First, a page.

The monsoon is here and not so late as to cause furrows on India’s brow, but not early enough to make much of a difference to the general optimism that pervades the land with the advent of June. A normal monsoon is critical this year because of the economic slowdown the country is going through. Rainfall close to the southwest monsoon average of 89 cm would promise a bounteous harvest. There is no trophy yet to be given away to the one who wins the annual contest of predicting the exact date of the onset of the monsoon. But it is safe to assume that the public forecaster IMD got the date — June 8 — right.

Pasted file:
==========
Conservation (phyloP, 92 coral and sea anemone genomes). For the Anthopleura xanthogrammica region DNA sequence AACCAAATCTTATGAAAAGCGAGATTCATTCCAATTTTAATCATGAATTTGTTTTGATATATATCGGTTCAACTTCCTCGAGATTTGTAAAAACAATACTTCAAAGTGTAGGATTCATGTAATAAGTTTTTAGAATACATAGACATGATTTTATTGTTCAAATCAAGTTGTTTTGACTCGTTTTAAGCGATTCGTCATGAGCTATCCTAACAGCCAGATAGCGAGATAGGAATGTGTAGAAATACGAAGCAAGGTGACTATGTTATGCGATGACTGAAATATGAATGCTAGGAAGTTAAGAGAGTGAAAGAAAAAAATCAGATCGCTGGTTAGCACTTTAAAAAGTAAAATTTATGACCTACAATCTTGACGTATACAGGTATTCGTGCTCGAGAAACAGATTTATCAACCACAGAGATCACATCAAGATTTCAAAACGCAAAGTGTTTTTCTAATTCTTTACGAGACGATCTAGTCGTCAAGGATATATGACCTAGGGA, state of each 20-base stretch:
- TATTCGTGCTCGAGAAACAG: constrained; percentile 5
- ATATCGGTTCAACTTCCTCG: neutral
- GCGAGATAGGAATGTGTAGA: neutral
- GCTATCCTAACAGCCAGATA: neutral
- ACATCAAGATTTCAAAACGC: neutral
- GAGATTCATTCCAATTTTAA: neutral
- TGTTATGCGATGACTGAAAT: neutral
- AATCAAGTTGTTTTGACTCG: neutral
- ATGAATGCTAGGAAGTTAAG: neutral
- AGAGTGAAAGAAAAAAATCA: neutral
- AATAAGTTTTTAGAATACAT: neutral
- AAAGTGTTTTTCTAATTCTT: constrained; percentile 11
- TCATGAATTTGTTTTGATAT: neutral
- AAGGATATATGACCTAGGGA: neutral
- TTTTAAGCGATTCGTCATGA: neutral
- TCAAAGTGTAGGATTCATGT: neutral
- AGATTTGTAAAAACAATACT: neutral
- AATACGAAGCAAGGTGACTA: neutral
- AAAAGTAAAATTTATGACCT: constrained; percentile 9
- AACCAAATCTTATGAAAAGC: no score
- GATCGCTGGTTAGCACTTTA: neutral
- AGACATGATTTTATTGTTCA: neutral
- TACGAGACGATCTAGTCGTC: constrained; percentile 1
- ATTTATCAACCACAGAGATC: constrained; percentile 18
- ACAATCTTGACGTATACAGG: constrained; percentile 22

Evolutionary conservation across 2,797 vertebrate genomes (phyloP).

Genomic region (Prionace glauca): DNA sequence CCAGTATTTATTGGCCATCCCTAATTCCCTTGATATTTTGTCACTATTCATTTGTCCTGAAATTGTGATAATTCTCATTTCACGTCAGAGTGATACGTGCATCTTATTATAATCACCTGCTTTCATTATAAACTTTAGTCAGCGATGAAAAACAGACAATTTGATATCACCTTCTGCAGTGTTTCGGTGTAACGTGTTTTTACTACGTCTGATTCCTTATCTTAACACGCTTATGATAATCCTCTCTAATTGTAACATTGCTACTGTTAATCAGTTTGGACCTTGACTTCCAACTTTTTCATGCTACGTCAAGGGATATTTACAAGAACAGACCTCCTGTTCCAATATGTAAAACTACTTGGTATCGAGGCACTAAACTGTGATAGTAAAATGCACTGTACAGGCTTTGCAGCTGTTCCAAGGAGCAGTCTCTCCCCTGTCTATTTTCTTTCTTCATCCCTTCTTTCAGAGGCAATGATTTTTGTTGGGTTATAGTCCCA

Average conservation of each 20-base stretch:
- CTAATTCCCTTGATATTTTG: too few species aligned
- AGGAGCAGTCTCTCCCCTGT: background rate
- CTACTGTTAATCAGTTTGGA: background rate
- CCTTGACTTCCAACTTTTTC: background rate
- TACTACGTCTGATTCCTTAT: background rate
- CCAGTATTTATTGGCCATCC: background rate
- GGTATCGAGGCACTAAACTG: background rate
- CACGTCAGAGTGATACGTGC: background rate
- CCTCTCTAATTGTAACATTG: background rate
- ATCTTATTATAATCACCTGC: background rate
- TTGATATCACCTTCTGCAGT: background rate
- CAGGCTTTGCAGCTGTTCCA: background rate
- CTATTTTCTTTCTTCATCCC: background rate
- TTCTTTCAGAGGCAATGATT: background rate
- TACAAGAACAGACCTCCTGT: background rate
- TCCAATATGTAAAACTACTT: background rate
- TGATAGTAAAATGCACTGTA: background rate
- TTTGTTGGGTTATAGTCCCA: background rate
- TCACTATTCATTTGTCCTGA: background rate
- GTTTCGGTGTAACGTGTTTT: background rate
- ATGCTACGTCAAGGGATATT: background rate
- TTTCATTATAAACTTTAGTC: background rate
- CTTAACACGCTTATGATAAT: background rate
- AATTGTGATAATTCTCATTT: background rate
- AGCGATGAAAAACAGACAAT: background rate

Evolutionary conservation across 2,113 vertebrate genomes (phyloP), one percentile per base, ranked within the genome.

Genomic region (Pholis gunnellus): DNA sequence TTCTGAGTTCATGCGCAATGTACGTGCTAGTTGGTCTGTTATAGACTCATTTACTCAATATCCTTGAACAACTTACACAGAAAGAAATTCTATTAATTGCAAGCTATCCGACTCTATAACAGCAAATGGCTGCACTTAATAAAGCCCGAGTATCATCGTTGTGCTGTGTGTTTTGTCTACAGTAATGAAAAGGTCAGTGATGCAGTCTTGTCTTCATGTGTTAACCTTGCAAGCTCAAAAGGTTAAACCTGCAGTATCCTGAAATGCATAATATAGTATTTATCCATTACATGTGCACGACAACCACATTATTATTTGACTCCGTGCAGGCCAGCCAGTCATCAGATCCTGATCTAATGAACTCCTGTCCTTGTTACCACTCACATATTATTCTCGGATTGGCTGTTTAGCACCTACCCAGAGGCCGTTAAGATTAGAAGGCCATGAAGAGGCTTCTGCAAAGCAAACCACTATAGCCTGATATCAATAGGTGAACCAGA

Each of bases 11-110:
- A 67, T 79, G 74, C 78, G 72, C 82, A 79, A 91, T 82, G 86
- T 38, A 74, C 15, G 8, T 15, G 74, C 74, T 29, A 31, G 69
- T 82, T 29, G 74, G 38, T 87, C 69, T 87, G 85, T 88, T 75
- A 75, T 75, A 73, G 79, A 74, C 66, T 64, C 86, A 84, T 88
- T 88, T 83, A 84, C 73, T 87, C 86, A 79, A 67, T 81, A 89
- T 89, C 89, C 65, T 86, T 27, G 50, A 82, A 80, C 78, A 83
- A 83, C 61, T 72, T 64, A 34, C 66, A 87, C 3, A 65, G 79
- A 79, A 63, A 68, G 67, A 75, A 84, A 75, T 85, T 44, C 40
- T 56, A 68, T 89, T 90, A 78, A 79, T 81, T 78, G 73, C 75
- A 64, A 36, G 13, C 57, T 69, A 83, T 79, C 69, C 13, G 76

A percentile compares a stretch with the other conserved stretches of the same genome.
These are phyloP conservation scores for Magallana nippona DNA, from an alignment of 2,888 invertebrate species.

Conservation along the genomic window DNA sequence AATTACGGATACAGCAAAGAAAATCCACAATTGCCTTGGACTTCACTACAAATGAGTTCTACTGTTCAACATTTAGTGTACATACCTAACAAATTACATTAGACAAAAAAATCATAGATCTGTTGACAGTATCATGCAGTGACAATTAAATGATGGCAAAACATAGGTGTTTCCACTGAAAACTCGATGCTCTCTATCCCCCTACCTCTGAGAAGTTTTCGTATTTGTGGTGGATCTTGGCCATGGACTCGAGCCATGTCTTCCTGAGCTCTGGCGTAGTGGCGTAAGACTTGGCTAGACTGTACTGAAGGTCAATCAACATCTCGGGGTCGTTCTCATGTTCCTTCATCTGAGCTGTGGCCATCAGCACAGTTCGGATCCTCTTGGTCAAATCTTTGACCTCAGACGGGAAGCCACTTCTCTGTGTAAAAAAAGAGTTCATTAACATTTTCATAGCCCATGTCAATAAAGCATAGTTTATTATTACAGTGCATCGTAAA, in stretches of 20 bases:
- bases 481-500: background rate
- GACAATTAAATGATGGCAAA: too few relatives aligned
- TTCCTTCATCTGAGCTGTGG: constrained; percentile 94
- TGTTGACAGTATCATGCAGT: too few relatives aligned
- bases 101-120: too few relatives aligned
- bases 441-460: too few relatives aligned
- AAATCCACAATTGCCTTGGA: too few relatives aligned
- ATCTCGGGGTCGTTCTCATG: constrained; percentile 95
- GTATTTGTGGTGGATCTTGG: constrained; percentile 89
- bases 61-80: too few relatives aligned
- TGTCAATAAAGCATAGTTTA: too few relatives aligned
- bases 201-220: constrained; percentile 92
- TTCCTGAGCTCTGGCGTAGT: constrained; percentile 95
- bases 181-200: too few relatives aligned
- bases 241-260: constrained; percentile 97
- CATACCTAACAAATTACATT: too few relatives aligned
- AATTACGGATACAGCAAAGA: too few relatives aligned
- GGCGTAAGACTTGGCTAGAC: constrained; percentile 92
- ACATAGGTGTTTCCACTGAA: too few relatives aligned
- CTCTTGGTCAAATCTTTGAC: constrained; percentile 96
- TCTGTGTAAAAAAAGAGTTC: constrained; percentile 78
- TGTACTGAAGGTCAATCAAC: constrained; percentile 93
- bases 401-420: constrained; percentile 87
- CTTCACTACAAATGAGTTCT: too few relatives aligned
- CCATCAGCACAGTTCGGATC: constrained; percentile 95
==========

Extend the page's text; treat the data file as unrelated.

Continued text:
The pride of predicting whether the monsoon would be normal or deficient is probably more relevant to the national mood, which in the pre-poll period was overshadowed by rural and agrarian distress. The fear that the official forecaster is more concerned with an optimistic forecast to suit the masters has to be measured against the private forecaster’s less access to the big data of speciality weather satellites. Both could get the final figure wrong but, from the country’s point of view, it is not excess or deficit rainfall as how evenly the rainfall spreads that makes the key difference. This is where micro-forecasting can be more useful than number crunching as farmers can plan better. We also saw the phenomenon of unprecedented flooding ruin Kerala because the water managers seemed to be quite deficient in dam management in 2018, leading to the belief that good rain alone is not enough for India.